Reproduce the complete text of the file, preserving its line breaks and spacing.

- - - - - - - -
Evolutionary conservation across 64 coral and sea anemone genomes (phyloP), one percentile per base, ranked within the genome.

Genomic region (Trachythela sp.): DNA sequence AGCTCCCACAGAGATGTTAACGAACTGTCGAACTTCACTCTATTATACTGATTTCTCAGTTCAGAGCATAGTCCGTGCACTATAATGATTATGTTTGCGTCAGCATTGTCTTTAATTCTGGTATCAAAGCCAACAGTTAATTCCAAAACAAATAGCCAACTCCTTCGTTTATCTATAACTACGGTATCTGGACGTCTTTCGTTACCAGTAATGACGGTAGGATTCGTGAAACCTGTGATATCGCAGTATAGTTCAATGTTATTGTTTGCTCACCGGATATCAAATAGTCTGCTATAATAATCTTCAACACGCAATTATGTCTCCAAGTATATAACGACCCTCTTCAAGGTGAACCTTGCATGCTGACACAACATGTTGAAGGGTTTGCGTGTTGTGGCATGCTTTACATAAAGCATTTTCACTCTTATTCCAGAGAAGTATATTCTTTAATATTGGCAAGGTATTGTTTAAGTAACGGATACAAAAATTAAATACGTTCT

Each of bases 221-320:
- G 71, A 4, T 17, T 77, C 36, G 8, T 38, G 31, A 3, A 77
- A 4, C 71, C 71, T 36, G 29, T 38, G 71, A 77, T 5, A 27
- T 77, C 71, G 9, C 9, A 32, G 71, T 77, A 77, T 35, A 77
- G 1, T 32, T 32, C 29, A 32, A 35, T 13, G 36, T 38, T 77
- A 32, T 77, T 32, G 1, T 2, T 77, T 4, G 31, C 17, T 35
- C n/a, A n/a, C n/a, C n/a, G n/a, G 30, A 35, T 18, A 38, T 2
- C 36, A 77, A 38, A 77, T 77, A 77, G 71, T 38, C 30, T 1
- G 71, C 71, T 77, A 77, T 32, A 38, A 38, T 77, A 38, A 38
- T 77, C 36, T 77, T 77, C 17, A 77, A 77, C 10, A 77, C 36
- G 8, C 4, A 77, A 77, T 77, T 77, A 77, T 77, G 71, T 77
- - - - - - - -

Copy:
Evolutionary conservation across 64 coral and sea anemone genomes (phyloP), one percentile per base, ranked within the genome.

Genomic region (Trachythela sp.): DNA sequence AGCTCCCACAGAGATGTTAACGAACTGTCGAACTTCACTCTATTATACTGATTTCTCAGTTCAGAGCATAGTCCGTGCACTATAATGATTATGTTTGCGTCAGCATTGTCTTTAATTCTGGTATCAAAGCCAACAGTTAATTCCAAAACAAATAGCCAACTCCTTCGTTTATCTATAACTACGGTATCTGGACGTCTTTCGTTACCAGTAATGACGGTAGGATTCGTGAAACCTGTGATATCGCAGTATAGTTCAATGTTATTGTTTGCTCACCGGATATCAAATAGTCTGCTATAATAATCTTCAACACGCAATTATGTCTCCAAGTATATAACGACCCTCTTCAAGGTGAACCTTGCATGCTGACACAACATGTTGAAGGGTTTGCGTGTTGTGGCATGCTTTACATAAAGCATTTTCACTCTTATTCCAGAGAAGTATATTCTTTAATATTGGCAAGGTATTGTTTAAGTAACGGATACAAAAATTAAATACGTTCT

Each of bases 221-320:
- G 71, A 4, T 17, T 77, C 36, G 8, T 38, G 31, A 3, A 77
- A 4, C 71, C 71, T 36, G 29, T 38, G 71, A 77, T 5, A 27
- T 77, C 71, G 9, C 9, A 32, G 71, T 77, A 77, T 35, A 77
- G 1, T 32, T 32, C 29, A 32, A 35, T 13, G 36, T 38, T 77
- A 32, T 77, T 32, G 1, T 2, T 77, T 4, G 31, C 17, T 35
- C n/a, A n/a, C n/a, C n/a, G n/a, G 30, A 35, T 18, A 38, T 2
- C 36, A 77, A 38, A 77, T 77, A 77, G 71, T 38, C 30, T 1
- G 71, C 71, T 77, A 77, T 32, A 38, A 38, T 77, A 38, A 38
- T 77, C 36, T 77, T 77, C 17, A 77, A 77, C 10, A 77, C 36
- G 8, C 4, A 77, A 77, T 77, T 77, A 77, T 77, G 71, T 77